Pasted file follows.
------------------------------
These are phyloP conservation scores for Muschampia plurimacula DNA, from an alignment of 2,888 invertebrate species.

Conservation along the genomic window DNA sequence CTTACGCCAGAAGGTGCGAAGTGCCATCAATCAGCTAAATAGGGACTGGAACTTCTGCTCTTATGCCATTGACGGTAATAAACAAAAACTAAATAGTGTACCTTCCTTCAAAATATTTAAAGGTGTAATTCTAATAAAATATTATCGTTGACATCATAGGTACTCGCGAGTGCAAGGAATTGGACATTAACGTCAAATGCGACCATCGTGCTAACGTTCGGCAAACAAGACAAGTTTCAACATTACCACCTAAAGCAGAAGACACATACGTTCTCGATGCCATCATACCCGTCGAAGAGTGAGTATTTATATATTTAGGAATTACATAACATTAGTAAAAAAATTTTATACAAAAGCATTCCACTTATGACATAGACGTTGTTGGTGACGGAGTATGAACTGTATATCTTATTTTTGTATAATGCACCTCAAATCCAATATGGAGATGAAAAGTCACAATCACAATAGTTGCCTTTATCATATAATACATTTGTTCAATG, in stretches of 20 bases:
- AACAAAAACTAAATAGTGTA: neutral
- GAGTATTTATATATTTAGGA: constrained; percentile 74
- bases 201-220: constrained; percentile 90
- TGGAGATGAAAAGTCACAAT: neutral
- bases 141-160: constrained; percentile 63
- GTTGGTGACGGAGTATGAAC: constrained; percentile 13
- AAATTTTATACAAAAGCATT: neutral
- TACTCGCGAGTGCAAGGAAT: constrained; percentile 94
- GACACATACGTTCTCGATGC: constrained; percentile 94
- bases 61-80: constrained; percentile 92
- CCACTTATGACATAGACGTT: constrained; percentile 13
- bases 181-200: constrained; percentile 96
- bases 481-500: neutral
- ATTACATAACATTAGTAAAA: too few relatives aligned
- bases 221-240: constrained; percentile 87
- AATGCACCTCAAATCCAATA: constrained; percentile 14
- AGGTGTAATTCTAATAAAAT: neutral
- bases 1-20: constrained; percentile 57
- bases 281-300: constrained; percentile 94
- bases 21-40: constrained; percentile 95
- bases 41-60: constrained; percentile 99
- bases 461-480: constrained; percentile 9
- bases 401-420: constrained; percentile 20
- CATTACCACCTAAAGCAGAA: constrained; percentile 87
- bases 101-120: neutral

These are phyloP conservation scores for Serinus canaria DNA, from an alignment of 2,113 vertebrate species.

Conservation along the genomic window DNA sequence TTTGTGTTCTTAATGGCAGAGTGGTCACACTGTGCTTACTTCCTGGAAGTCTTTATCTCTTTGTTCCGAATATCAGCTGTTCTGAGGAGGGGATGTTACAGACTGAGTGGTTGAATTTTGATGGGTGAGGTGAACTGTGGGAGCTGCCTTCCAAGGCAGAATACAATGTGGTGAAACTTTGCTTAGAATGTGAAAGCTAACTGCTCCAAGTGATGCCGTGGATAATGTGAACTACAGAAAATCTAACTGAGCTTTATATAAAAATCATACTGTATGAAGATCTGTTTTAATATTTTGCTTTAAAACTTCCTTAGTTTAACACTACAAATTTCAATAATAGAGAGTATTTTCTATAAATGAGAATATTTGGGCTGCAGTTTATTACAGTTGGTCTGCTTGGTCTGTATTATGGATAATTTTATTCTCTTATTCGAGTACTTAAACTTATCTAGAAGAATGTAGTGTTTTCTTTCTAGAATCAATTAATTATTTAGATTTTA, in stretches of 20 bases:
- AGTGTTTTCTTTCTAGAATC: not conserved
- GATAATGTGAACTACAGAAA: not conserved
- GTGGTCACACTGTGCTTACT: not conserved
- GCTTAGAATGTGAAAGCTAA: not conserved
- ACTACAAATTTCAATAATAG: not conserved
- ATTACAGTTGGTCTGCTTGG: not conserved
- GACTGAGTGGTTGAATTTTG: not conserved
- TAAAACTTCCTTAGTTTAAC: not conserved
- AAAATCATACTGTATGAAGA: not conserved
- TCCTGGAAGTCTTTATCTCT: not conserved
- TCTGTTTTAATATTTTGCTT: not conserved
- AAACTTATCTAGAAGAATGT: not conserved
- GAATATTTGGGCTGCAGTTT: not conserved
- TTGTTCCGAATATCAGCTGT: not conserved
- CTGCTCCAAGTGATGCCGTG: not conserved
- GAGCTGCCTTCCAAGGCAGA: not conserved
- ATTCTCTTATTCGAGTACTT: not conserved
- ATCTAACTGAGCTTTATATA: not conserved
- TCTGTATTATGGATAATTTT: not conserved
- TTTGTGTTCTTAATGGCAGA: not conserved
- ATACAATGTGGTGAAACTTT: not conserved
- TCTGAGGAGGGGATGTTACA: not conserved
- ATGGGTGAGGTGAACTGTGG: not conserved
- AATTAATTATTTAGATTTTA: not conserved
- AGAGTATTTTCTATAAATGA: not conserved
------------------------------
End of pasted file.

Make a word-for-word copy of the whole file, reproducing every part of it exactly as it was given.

These are phyloP conservation scores for Muschampia plurimacula DNA, from an alignment of 2,888 invertebrate species.

Conservation along the genomic window DNA sequence CTTACGCCAGAAGGTGCGAAGTGCCATCAATCAGCTAAATAGGGACTGGAACTTCTGCTCTTATGCCATTGACGGTAATAAACAAAAACTAAATAGTGTACCTTCCTTCAAAATATTTAAAGGTGTAATTCTAATAAAATATTATCGTTGACATCATAGGTACTCGCGAGTGCAAGGAATTGGACATTAACGTCAAATGCGACCATCGTGCTAACGTTCGGCAAACAAGACAAGTTTCAACATTACCACCTAAAGCAGAAGACACATACGTTCTCGATGCCATCATACCCGTCGAAGAGTGAGTATTTATATATTTAGGAATTACATAACATTAGTAAAAAAATTTTATACAAAAGCATTCCACTTATGACATAGACGTTGTTGGTGACGGAGTATGAACTGTATATCTTATTTTTGTATAATGCACCTCAAATCCAATATGGAGATGAAAAGTCACAATCACAATAGTTGCCTTTATCATATAATACATTTGTTCAATG, in stretches of 20 bases:
- AACAAAAACTAAATAGTGTA: neutral
- GAGTATTTATATATTTAGGA: constrained; percentile 74
- bases 201-220: constrained; percentile 90
- TGGAGATGAAAAGTCACAAT: neutral
- bases 141-160: constrained; percentile 63
- GTTGGTGACGGAGTATGAAC: constrained; percentile 13
- AAATTTTATACAAAAGCATT: neutral
- TACTCGCGAGTGCAAGGAAT: constrained; percentile 94
- GACACATACGTTCTCGATGC: constrained; percentile 94
- bases 61-80: constrained; percentile 92
- CCACTTATGACATAGACGTT: constrained; percentile 13
- bases 181-200: constrained; percentile 96
- bases 481-500: neutral
- ATTACATAACATTAGTAAAA: too few relatives aligned
- bases 221-240: constrained; percentile 87
- AATGCACCTCAAATCCAATA: constrained; percentile 14
- AGGTGTAATTCTAATAAAAT: neutral
- bases 1-20: constrained; percentile 57
- bases 281-300: constrained; percentile 94
- bases 21-40: constrained; percentile 95
- bases 41-60: constrained; percentile 99
- bases 461-480: constrained; percentile 9
- bases 401-420: constrained; percentile 20
- CATTACCACCTAAAGCAGAA: constrained; percentile 87
- bases 101-120: neutral

These are phyloP conservation scores for Serinus canaria DNA, from an alignment of 2,113 vertebrate species.

Conservation along the genomic window DNA sequence TTTGTGTTCTTAATGGCAGAGTGGTCACACTGTGCTTACTTCCTGGAAGTCTTTATCTCTTTGTTCCGAATATCAGCTGTTCTGAGGAGGGGATGTTACAGACTGAGTGGTTGAATTTTGATGGGTGAGGTGAACTGTGGGAGCTGCCTTCCAAGGCAGAATACAATGTGGTGAAACTTTGCTTAGAATGTGAAAGCTAACTGCTCCAAGTGATGCCGTGGATAATGTGAACTACAGAAAATCTAACTGAGCTTTATATAAAAATCATACTGTATGAAGATCTGTTTTAATATTTTGCTTTAAAACTTCCTTAGTTTAACACTACAAATTTCAATAATAGAGAGTATTTTCTATAAATGAGAATATTTGGGCTGCAGTTTATTACAGTTGGTCTGCTTGGTCTGTATTATGGATAATTTTATTCTCTTATTCGAGTACTTAAACTTATCTAGAAGAATGTAGTGTTTTCTTTCTAGAATCAATTAATTATTTAGATTTTA, in stretches of 20 bases:
- AGTGTTTTCTTTCTAGAATC: not conserved
- GATAATGTGAACTACAGAAA: not conserved
- GTGGTCACACTGTGCTTACT: not conserved
- GCTTAGAATGTGAAAGCTAA: not conserved
- ACTACAAATTTCAATAATAG: not conserved
- ATTACAGTTGGTCTGCTTGG: not conserved
- GACTGAGTGGTTGAATTTTG: not conserved
- TAAAACTTCCTTAGTTTAAC: not conserved
- AAAATCATACTGTATGAAGA: not conserved
- TCCTGGAAGTCTTTATCTCT: not conserved
- TCTGTTTTAATATTTTGCTT: not conserved
- AAACTTATCTAGAAGAATGT: not conserved
- GAATATTTGGGCTGCAGTTT: not conserved
- TTGTTCCGAATATCAGCTGT: not conserved
- CTGCTCCAAGTGATGCCGTG: not conserved
- GAGCTGCCTTCCAAGGCAGA: not conserved
- ATTCTCTTATTCGAGTACTT: not conserved
- ATCTAACTGAGCTTTATATA: not conserved
- TCTGTATTATGGATAATTTT: not conserved
- TTTGTGTTCTTAATGGCAGA: not conserved
- ATACAATGTGGTGAAACTTT: not conserved
- TCTGAGGAGGGGATGTTACA: not conserved
- ATGGGTGAGGTGAACTGTGG: not conserved
- AATTAATTATTTAGATTTTA: not conserved
- AGAGTATTTTCTATAAATGA: not conserved